The chance at a fourth three-peat and his 12th NBA championship was too much for Los Angeles Lakers coach Phil Jackson to pass up.
A day after his Finals opponent, Doc Rivers, announced that he was coming back for one more season, Jackson told team officials that he too will be returning.
"Count me in," Jackson said in a statement. "After a couple weeks of deliberation, it is time to get back to the challenge of putting together a team that can defend its title in the 2010-11 season. It'll be the last stand for me, and I hope a grand one."
Jackson initially told the team that he needed time to address his health concerns before committing to another year.
The 64-year-old Jackson is the winningest coach in NBA playoff history with 225 victories and 11 championships as a coach. He has won five titles with Kobe Bryant and the Lakers and six with Michael Jordan and the Chicago Bulls.
Fans and critics have argued about Jackson’s career beginning with his stint in Chicago, all the way through his current Los Angeles run.
Many wondered if he won his 11 NBA Championships as a coach simply because of the extraordinary talent that played for him. Others pointed out that he did a phenomenal job balancing the attitudes of overpaid prima donnas who nobody else could have handled.
Would Jordan have eventually won a title without Jackson, despite not doing so for six years prior to the hall of fame coach’s arrival? Maybe.
Would Shaquille O’Neal and Bryant have meshed without Jackson, despite not doing so for four years prior to Jackson showing up? Possibly.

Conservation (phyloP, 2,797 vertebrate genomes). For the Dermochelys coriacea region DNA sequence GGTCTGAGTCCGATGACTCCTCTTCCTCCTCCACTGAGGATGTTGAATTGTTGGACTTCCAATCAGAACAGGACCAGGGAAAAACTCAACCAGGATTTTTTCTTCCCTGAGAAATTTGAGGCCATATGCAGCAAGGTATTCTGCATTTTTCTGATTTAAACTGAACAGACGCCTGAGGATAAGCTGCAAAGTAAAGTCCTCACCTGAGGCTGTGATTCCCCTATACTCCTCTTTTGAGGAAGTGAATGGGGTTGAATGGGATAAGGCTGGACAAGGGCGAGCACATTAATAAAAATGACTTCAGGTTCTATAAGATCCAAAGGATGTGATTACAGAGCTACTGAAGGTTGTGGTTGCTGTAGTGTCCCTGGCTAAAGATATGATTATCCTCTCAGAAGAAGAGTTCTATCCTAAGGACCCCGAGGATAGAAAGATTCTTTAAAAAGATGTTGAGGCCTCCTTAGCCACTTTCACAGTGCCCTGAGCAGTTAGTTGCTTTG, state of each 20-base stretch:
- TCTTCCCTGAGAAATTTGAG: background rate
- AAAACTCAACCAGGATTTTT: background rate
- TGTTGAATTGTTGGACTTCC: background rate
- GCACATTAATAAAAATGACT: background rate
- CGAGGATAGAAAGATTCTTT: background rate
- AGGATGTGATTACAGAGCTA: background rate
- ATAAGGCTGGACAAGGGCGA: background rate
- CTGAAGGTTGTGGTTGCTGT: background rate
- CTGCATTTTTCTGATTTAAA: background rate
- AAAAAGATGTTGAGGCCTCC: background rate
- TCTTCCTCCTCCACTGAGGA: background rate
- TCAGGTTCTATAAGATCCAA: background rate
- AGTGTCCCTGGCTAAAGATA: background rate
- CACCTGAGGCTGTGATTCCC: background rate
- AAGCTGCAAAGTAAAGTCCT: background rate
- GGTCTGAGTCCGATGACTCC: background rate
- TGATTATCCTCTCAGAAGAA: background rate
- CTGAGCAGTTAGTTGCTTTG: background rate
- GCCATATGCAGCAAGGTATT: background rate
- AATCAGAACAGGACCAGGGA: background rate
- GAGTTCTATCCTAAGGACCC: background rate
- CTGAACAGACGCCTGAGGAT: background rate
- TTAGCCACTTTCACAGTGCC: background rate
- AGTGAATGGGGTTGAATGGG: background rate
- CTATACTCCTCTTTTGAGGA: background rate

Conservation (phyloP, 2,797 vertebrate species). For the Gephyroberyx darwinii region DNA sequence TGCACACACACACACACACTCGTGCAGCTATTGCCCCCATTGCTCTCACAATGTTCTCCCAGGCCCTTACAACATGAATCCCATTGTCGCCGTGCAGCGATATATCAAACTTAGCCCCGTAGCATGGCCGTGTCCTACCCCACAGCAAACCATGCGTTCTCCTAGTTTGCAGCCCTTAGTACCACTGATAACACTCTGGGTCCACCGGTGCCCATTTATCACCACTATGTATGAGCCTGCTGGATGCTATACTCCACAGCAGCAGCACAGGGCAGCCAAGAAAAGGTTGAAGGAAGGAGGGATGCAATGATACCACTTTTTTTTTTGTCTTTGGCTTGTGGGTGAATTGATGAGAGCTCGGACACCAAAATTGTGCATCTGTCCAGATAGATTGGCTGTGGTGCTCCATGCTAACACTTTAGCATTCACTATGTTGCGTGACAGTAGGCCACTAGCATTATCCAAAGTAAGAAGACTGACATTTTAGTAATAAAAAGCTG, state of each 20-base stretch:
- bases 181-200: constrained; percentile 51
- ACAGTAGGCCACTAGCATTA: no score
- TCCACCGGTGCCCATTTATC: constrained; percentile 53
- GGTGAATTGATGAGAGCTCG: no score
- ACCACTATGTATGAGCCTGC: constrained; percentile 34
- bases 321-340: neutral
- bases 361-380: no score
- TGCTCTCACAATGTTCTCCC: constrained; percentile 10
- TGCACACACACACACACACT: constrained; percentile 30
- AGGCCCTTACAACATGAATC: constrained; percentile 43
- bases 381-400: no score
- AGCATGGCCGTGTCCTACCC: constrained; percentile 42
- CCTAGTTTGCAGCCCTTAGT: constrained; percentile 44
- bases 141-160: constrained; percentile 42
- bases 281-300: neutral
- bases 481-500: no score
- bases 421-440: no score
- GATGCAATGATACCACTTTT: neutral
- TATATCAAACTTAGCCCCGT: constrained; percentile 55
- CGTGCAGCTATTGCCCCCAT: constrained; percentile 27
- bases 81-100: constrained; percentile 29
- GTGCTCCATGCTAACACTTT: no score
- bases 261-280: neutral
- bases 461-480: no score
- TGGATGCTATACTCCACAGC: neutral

Would Bryant have finally won a title without O’Neal last year without Jackson’s guidance, despite not being able to achieve the feat in the years between Jackson’s ’04 departure and ’08 re-arrival? Perhaps.
All of those questions, however, are hypothetical. Jackson's resume, though, is fact. Regardless of people’s stand on him, nobody can deny the results he has brought to every franchise he’s ever been a part of. His 11 rings do the talking for him.
In 2005-06 Jerry Buss thought Jackson’s price tag was far greater than his worth and replaced him with another highly recognizable NBA coach in Rudy Tomjanovich. Tomjanovich’s run with the Lakers ended with one disappointing season. The experiment proved that a brand name with two titles in Tomjanovich could not easily walk in the shoes of a giant.
Jackson brings an aura of winning that no other coach in the NBA possesses. A seen-it-all-before-yet-not-jaded attitude that is perfect for the glitzy and glamorous Los Angeles environment.
"We're extremely pleased that Phil has decided to return," Lakers general manager Mitch Kupchak said. "With this most recent championship, we've now won five titles in the 10 years he's been our head coach and have been to the Finals in seven of those 10 years, which is amazing. He's not only the best coach for this team, but quite simply the best coach in the history of the NBA."
The Lakers did not report a new contract with Jackson. His current contract expires after this season, and there have been many reports circulating throughout the season that the team wanted Jackson to accept a paycut.